In Berlin, Kiyoshi stumbled upon a peculiar record that had a picture of a black man and woman on the cover. The photo was in black and white. More and more amazing music was coming to the country adding diversity, but it was a gradual process of vinyl invading the islands. Kiyoshi bought the album and brought it back to Japan. He’d played the hell out of it, listening to “Peanut,” a tune that starts off as a gnarly anthemic lull that’s driven into chaos with the spastic nature of keys, guitar and drums all alongside with the enchanted moaning of Linda Sharrock. Kiyoshi was always careful to use the best needles and the most technologically advanced record player, which he’d purchased on a trip to Tokyo, the land of any and every electronic gadget you could and would ever need. Listening to the record transformed him. It felt as if it were not of this world, the energy of free improv transforming his very ears. Of course, he had to keep the volume low. Elders in the village wouldn’t understand. Their river flowed in one direction – a direction of calm and comfort. One night, Kiyoshi fell asleep while listening to the record. He never thought that was possible but he’d had a long day of fishing and with the volume down he had dozed off listening to what brought him joy. He woke up just as the needle was penetrating the vinyl in a sharp ripping sound. It left a small scratch on side one, but it could barely be heard. Instead there was just an extra crackle swallowed by the jazz induced shock that the record’s raw sounds expelled.

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THE STAIN

Berlin had risen from the ashes, but the ghosts of its past loomed overhead. Music had become Max’s coping mechanism. He picked up whatever psychedelic rock records he could find and when he learned that jazz went beyond its original smooth forefathers, he’d reached for any free jazz records he could find – the noisier, the better. The record of note, Sonny Sharrock’s Black Woman, he’d found at a shop in Berlin. It was actually a rental shop and he’d rented it. He just never returned it. The screaming, the instrumental chaos, he loved every second of it and supposed the underworld might merit such offerings. He could take it all at night with some shots of vodka or in the morning with a fresh cup-of-joe. On one occasion, he’d had a lady friend over who had woken to the instrumental anarchy. His latest conquest had walked into the room wearing whatever large T-shirt she’d found on the floor of his modest flat.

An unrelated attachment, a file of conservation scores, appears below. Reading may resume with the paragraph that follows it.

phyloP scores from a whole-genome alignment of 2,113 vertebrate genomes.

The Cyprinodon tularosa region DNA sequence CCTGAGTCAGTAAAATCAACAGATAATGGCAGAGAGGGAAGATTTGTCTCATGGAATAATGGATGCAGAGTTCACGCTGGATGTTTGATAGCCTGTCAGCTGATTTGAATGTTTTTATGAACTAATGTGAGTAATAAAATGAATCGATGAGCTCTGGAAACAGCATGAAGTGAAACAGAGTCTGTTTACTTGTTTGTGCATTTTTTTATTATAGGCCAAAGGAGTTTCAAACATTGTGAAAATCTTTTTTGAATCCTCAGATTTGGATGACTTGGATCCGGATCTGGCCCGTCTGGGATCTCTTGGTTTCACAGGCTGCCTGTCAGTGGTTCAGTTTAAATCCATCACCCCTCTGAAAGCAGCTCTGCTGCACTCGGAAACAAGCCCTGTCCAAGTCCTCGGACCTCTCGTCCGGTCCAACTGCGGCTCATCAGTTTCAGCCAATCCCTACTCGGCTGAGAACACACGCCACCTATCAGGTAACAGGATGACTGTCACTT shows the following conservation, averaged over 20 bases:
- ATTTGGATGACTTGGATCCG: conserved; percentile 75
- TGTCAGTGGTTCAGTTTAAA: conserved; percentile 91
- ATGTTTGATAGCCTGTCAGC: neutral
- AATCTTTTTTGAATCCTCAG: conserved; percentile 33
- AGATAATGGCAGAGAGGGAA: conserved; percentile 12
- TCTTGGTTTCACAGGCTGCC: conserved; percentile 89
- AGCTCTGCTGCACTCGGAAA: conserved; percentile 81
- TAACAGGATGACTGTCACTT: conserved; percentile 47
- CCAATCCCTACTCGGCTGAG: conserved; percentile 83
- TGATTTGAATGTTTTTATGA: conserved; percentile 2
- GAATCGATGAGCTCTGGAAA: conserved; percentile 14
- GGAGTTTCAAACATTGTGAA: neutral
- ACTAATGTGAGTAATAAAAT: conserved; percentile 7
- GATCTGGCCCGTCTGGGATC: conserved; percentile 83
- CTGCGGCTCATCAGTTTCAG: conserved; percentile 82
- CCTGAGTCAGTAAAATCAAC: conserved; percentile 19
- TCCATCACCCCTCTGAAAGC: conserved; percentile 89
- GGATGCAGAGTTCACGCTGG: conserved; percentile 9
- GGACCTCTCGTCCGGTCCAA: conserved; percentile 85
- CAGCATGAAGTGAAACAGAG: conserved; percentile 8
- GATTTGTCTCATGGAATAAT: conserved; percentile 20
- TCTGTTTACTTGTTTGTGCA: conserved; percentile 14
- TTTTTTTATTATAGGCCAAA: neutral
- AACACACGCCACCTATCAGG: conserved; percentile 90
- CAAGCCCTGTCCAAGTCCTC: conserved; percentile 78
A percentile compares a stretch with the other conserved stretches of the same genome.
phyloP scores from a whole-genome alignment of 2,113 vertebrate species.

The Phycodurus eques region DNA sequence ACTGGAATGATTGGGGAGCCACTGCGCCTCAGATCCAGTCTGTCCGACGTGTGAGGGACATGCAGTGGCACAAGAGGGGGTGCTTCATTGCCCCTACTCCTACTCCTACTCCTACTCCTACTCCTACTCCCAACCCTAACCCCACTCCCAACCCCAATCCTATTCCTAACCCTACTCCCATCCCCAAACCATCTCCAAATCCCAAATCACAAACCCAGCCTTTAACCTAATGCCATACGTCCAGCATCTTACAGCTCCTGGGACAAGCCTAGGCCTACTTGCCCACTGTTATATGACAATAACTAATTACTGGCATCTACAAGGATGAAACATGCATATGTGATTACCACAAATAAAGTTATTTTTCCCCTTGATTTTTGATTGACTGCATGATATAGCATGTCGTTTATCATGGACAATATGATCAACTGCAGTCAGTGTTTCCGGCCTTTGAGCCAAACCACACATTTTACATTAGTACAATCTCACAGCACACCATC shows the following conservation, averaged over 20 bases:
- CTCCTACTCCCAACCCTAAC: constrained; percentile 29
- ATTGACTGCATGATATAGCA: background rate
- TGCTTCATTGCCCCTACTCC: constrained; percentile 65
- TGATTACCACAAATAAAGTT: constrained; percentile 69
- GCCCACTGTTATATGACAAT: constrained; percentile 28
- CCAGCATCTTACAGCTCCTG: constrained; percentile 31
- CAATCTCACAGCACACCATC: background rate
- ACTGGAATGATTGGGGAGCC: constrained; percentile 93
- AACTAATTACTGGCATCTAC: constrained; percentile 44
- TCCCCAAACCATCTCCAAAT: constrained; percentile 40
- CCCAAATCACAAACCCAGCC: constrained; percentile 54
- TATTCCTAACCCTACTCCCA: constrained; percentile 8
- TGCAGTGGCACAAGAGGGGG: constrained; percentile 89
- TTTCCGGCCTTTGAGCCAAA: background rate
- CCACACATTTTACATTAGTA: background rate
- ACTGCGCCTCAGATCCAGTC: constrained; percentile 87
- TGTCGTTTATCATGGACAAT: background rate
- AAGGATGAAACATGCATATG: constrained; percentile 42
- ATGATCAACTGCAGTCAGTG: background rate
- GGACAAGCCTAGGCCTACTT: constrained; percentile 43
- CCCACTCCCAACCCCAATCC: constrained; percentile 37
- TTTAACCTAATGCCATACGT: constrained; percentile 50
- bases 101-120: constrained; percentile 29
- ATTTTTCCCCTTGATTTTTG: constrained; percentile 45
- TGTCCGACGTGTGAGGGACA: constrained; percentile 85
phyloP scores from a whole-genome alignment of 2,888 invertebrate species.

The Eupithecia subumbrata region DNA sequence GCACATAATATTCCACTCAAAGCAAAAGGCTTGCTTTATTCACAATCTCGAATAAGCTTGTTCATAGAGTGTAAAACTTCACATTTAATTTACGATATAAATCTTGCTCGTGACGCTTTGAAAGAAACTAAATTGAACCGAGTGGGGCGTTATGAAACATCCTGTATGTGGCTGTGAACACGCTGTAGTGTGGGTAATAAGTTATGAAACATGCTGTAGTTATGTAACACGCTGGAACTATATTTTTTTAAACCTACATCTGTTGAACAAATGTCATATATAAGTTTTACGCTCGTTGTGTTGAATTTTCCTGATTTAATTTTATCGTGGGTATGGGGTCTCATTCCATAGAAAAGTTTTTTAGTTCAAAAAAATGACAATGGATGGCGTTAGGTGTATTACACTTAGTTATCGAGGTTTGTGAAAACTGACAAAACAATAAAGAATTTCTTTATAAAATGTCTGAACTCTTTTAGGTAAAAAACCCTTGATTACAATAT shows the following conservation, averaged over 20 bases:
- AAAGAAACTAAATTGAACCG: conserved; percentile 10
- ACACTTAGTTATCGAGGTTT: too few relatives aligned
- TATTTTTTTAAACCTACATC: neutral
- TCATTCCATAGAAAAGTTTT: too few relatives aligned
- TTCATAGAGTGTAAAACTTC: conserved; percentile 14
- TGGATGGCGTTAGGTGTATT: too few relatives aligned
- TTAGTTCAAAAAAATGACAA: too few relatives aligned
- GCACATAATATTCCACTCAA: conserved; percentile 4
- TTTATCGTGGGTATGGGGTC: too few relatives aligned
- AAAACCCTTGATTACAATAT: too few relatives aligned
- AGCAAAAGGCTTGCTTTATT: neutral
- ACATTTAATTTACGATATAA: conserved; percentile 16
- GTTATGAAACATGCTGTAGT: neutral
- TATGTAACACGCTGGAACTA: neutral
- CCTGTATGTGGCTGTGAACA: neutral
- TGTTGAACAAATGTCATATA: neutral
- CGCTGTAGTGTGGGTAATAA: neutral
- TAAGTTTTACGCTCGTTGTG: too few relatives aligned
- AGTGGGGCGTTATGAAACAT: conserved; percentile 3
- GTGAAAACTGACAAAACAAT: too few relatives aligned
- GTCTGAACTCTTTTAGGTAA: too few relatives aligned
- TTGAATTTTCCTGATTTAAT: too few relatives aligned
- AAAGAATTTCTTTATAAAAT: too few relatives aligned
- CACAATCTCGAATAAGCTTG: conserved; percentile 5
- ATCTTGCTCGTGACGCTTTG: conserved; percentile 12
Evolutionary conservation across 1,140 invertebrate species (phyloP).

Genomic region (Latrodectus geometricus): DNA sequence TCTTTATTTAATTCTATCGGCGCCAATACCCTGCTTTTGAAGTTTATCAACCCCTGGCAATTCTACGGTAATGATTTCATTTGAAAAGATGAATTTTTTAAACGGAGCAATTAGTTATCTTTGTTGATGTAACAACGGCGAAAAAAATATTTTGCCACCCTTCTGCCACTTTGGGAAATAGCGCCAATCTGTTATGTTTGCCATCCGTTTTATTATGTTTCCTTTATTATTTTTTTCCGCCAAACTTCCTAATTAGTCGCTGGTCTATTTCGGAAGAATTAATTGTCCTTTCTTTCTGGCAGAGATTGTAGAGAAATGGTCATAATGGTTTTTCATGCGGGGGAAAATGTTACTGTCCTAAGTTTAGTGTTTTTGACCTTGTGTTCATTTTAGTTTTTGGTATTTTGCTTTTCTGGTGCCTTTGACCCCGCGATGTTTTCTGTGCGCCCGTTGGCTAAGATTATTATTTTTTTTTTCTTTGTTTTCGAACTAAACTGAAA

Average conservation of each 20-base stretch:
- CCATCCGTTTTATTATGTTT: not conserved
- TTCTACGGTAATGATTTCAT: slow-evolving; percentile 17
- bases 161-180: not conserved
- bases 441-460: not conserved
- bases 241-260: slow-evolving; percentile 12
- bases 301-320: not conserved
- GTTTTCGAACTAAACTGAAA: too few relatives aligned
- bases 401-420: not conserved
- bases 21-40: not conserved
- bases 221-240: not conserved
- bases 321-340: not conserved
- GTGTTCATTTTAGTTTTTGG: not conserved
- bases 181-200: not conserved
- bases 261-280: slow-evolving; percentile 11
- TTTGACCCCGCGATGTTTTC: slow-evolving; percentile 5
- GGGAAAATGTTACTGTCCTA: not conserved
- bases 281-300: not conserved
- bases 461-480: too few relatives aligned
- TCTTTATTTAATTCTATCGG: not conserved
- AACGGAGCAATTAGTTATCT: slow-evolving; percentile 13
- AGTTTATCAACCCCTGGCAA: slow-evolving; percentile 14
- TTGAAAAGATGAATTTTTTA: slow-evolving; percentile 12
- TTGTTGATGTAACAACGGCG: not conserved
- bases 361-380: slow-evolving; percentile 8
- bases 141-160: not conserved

“What is this?” She’d asked with a sort of mix of alarm and intrigue.

“Ah,” Max had said. “Come closer.”

She’d walked closer to Max who was holding a cup of coffee in one hand and the album sleeve in the other. Once she got closer, he sat the album down on the table next to him and snatched her playfully so that she fell onto his lap.

“This is the new future of jazz. It too is rising from the ashes. It too is ready for change. Don’t you hear it crying out to you?”

At this point, he’d begun to tickle her so much that she playfully jerked thus causing Max to spill some of his coffee onto the record sleeve that sat adjacent to him on the table.

“Opps,” Max had noticed the stain but he didn’t care. Living in a country that had survived a war and was still building itself up from the rubble meant not caring so much about the little things. Every day bombs from the war were still being found, some even occasionally went off unexpectedly. It was tragic, but it became the new normal. Max had learned that life was fleeting and that there really were no guarantees. He was free and he liked his jazz the same way. He did not grab a handkerchief but instead he tickled his lady friend some more. He got up, turned off his record player – he was disciplined enough to never leave it on and unattended – and went back to the bedroom to make love to the lady before him. The stain seeped into the record sleeve causing a mere cosmetic flaw that would stand the test of time.

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THE REFUGE